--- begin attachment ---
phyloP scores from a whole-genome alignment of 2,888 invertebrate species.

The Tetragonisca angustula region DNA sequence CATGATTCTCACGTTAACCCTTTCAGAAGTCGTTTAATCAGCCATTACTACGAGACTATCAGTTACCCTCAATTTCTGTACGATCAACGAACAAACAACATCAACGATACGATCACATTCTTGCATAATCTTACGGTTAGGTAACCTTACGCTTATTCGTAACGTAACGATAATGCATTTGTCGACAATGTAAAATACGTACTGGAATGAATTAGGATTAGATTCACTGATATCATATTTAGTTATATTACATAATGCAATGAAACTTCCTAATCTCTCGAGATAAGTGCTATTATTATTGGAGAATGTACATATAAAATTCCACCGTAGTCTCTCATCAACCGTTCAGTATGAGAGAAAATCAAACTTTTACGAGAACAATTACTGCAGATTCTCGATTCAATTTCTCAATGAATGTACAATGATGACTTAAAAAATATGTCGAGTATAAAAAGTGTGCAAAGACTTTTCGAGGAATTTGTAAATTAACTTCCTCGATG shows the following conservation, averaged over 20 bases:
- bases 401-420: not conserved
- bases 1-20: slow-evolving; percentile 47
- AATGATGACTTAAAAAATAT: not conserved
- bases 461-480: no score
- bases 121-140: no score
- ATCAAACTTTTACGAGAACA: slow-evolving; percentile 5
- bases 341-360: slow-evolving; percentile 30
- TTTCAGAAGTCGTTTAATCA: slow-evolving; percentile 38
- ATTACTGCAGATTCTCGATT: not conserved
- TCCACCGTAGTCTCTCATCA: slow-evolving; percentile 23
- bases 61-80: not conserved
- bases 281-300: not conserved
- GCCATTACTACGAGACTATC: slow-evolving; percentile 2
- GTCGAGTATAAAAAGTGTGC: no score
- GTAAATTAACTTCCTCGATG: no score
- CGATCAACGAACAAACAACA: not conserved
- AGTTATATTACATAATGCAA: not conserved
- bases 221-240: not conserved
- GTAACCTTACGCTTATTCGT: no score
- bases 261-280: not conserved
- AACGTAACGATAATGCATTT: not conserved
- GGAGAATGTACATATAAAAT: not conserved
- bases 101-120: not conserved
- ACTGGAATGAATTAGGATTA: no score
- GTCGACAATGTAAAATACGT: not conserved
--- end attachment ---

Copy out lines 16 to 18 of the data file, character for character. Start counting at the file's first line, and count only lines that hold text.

- GTCGAGTATAAAAAGTGTGC: no score
- GTAAATTAACTTCCTCGATG: no score
- CGATCAACGAACAAACAACA: not conserved